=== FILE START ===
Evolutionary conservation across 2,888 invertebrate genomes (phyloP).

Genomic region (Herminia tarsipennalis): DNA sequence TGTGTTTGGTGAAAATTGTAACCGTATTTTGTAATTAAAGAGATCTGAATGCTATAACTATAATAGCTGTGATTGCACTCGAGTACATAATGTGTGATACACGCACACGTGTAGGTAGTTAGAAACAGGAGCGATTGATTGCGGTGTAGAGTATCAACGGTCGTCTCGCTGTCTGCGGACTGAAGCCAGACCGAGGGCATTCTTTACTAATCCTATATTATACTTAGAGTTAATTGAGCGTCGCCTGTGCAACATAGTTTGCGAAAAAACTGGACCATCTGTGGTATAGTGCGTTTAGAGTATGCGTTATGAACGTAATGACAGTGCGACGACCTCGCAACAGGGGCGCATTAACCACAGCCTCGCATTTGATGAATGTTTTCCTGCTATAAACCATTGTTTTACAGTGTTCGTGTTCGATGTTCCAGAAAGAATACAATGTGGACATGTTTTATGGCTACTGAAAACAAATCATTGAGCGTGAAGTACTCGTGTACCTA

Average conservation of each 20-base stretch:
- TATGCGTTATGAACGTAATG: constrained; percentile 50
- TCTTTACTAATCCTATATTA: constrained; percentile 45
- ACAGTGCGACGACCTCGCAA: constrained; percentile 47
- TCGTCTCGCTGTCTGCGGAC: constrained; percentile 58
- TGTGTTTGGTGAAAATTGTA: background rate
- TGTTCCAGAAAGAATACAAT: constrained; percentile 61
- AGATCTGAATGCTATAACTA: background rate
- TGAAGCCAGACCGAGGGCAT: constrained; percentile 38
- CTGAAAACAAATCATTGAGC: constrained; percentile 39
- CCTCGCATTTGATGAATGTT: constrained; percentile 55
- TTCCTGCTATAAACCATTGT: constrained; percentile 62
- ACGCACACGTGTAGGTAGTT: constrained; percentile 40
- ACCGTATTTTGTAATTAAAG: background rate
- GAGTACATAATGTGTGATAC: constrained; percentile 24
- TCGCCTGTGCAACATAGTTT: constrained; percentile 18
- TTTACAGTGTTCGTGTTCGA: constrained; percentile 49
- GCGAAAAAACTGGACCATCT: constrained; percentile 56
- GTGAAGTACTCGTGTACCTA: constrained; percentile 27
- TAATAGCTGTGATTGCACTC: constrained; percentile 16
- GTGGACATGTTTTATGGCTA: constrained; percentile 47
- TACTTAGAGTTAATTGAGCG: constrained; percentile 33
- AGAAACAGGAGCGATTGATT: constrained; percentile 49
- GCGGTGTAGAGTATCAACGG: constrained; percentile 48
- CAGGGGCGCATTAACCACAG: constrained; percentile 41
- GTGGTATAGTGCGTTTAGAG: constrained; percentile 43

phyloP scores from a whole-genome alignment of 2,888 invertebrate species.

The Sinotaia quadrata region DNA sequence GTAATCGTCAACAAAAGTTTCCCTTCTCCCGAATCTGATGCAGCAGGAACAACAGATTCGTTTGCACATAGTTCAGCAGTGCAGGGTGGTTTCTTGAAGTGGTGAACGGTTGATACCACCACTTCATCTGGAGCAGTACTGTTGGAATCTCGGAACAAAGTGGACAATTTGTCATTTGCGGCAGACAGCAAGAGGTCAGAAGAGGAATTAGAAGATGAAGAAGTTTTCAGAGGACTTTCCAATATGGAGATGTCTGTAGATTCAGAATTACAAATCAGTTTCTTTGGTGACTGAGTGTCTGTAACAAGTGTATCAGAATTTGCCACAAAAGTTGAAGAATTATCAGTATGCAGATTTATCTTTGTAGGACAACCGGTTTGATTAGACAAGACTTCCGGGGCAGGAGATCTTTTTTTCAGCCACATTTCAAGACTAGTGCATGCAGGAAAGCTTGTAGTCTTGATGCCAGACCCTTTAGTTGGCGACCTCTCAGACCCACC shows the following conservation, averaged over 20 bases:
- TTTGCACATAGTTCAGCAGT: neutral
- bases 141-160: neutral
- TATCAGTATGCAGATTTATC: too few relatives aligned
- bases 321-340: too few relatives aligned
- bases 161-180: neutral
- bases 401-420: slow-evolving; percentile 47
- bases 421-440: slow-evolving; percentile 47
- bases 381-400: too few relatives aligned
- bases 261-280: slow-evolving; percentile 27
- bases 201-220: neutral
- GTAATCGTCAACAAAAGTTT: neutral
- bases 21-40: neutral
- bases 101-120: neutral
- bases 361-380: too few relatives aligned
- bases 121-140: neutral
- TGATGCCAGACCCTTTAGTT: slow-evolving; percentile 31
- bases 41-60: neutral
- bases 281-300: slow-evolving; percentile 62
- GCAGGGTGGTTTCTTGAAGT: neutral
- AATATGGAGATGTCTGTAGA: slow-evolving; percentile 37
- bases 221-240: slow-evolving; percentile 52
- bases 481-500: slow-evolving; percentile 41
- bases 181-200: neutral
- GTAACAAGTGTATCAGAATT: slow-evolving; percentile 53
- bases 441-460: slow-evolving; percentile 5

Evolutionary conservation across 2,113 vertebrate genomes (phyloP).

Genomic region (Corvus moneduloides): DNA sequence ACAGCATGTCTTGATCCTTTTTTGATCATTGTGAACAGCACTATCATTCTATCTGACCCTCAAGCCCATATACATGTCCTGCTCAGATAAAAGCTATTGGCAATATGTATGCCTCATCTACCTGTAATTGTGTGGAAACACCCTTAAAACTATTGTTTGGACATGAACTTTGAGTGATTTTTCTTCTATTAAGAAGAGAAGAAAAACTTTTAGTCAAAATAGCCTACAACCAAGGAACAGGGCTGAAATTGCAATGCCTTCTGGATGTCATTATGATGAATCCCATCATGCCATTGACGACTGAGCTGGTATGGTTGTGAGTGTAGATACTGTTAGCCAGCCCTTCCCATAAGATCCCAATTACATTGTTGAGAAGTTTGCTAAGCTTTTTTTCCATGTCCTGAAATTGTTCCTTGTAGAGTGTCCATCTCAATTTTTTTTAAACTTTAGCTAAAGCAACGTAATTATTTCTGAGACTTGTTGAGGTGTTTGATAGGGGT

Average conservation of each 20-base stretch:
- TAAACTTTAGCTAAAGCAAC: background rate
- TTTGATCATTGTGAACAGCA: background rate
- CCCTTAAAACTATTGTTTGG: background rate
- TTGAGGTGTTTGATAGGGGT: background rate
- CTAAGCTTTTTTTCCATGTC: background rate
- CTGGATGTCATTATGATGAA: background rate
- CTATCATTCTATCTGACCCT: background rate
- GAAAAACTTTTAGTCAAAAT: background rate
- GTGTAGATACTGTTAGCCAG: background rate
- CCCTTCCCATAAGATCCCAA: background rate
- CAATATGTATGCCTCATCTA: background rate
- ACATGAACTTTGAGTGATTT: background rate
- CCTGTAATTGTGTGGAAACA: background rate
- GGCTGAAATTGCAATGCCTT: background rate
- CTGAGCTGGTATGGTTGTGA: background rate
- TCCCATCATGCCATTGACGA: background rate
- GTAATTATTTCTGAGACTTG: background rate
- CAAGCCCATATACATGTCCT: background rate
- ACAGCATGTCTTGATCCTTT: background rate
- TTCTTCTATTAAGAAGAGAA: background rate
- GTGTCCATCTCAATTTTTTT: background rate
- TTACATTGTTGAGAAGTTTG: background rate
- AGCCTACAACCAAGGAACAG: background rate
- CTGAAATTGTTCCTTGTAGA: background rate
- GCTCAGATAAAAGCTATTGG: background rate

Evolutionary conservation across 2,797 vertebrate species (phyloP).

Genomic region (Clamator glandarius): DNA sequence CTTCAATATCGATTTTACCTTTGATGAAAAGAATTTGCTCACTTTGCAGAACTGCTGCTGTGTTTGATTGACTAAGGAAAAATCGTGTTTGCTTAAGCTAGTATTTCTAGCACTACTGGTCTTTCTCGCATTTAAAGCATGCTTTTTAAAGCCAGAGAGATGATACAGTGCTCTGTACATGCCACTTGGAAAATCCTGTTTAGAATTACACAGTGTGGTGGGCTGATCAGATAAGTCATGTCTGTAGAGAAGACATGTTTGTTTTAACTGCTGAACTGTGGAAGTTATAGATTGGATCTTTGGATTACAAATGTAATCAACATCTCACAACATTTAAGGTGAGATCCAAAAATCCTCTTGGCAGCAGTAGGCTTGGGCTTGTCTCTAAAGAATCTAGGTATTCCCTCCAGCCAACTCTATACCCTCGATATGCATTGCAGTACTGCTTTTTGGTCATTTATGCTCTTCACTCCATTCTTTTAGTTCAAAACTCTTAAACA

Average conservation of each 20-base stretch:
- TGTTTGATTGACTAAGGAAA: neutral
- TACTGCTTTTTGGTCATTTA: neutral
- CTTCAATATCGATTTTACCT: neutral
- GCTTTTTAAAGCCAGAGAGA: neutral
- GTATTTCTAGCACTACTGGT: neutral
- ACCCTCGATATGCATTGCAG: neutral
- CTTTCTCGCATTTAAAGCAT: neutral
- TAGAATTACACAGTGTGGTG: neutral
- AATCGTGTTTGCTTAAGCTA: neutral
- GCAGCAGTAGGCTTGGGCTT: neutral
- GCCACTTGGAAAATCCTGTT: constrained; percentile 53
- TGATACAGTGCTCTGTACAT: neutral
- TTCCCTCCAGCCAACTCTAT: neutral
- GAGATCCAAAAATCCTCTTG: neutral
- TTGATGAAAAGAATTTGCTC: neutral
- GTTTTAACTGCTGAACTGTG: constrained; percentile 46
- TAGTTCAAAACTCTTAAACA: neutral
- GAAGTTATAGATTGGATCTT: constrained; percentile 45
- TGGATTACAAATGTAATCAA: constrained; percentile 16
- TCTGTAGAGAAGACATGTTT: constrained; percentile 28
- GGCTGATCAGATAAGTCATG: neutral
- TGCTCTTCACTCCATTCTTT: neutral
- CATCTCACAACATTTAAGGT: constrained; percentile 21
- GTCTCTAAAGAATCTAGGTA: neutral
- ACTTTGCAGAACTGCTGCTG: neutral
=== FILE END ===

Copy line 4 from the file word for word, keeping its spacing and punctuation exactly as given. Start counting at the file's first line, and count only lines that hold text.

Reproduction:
- TATGCGTTATGAACGTAATG: constrained; percentile 50